This doesn’t seem so bad on the surface. It is important to investigate new evidence. So these gentlemen want students to keep an open mind. Great, right?

Well, that’s not really what they want. According to the Nashua Telegraph, Hopper initially sought a bill “requiring instruction in intelligent design in the public schools.”

Why, you ask? Because, according to Hopper, “Darwin’s theory is basically antiquated,” involving lightning striking primordial ooze to create amoebas. As the Telegraph columnist notes, current evolutionary theory has amoebas evolving from prokaryotes, after about 2 billion years of evolution. Looks like Hopper doesn’t really understand the theory he claims is antiquated.

A far more modern theory, Hopper believes, appears to be “a being or beings” creating everything out of nothing. Gee, sounds a lot like that really old hypothesis found in the Bible, doesn’t it?

But is Hopper concerned about getting at the truth? Not really. He wants children to feel ‘created’ and ‘special’:

“[At 17,] I had been filled with this theory of evolution, which if you really boil it down, is a theory that we are here by accident, that there is no purpose. The conclusion is that we’re a bunch of accidents … you really have no purpose for existence,” he said.

“Teaching a child that it’s very possible that they were designed would infer that they actually have a purpose. There’s some purpose they were created, so that is a reason to live. Right now, we’re teaching children that basically they’re animals.”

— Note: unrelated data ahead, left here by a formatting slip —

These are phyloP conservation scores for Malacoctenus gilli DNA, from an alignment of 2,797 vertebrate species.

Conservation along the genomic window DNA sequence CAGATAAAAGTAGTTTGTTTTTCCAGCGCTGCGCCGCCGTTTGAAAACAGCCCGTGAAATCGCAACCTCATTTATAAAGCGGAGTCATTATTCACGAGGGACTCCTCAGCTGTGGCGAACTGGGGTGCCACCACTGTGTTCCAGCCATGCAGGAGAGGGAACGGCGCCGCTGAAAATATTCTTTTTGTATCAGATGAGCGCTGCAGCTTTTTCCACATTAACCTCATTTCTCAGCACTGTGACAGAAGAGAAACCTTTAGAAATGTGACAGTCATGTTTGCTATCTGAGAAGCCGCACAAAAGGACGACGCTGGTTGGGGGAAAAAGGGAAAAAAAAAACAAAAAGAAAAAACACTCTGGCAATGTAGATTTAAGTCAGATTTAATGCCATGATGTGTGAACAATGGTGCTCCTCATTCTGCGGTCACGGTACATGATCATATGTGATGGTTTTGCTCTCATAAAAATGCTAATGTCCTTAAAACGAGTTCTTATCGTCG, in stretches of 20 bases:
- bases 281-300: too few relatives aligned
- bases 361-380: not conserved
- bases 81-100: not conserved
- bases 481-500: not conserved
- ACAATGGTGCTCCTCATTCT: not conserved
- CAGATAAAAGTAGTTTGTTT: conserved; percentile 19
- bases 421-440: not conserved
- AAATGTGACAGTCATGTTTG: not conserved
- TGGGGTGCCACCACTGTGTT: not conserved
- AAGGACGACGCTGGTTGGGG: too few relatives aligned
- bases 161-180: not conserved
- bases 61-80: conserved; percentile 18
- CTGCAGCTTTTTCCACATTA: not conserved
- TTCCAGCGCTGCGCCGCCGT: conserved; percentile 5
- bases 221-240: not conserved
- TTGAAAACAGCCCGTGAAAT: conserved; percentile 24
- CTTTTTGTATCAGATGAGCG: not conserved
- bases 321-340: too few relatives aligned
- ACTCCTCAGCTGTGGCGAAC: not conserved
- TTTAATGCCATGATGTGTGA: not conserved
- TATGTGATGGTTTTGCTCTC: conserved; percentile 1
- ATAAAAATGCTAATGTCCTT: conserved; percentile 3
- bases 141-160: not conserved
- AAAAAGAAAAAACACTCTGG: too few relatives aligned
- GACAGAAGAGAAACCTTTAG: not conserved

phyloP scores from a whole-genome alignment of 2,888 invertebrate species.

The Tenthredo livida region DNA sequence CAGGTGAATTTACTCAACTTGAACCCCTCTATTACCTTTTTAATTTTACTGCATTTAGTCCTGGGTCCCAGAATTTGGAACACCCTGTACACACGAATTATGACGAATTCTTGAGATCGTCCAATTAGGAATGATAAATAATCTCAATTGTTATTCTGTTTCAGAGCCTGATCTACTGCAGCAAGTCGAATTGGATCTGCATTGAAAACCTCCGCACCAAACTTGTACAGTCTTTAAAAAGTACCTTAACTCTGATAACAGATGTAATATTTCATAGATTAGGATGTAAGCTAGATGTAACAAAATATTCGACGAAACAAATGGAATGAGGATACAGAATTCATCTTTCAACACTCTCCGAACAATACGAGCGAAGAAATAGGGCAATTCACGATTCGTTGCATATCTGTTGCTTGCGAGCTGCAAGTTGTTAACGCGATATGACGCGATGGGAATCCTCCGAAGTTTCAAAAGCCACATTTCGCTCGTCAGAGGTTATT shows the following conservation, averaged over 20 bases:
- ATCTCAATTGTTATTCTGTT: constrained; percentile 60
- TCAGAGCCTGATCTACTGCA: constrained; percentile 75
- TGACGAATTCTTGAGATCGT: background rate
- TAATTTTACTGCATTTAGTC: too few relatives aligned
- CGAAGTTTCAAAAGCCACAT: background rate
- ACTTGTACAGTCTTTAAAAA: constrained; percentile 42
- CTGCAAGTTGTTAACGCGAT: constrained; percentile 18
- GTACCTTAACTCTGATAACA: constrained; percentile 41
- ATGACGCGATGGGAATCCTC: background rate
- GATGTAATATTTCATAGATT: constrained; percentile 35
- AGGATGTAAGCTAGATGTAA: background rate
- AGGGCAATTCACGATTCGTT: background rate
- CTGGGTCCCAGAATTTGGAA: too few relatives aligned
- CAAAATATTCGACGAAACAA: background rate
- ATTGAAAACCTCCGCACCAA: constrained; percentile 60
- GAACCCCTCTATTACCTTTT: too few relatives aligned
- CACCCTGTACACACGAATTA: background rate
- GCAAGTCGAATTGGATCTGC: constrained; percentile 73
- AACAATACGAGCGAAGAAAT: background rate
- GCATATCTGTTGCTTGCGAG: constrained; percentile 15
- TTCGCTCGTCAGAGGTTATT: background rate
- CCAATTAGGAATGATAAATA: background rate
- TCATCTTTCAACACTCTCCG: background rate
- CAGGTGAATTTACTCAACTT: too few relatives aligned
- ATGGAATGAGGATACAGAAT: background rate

This is surely the most disturbing reason people give to reject evolution. It has nothing to do with the evidence for or against; they don’t like it because it means they weren’t created ‘special’.

It means they have to take responsibility for their own lives, and decide what meaning their lives will have . . . instead of having a meaning handed to them by a 2,000-year-old book.

It is also the most common refrain from the Religious Right. They know that the evidence is solidly stacked against their Creationist/Unintelligent Design viewpoint, so instead they resort to emotional appeals. “Evolution means you’re not special, you’re just an animal! Was your daddy a monkey? Of course not!”

No, of course not. According to the Bible, humans are descended from dirt.

I’m sorry that Mr. Hopper prefers to live in a fantasy in which he’s a special, individual creation simply popped into existence by magic, instead of the product of an amazing, complex, multibillion-year evolutionary process.

I think it’s a shame Mr. Hopper is unwilling to remove his own blinders for fear of seeing his own responsibility for his life’s meaning.

I find it inexcusable, indeed abusive, for him to try to put those same blinders on New Hampshire’s children, and bind them to the same terrified, powerless, pathetic worldview to which he so desperately clings.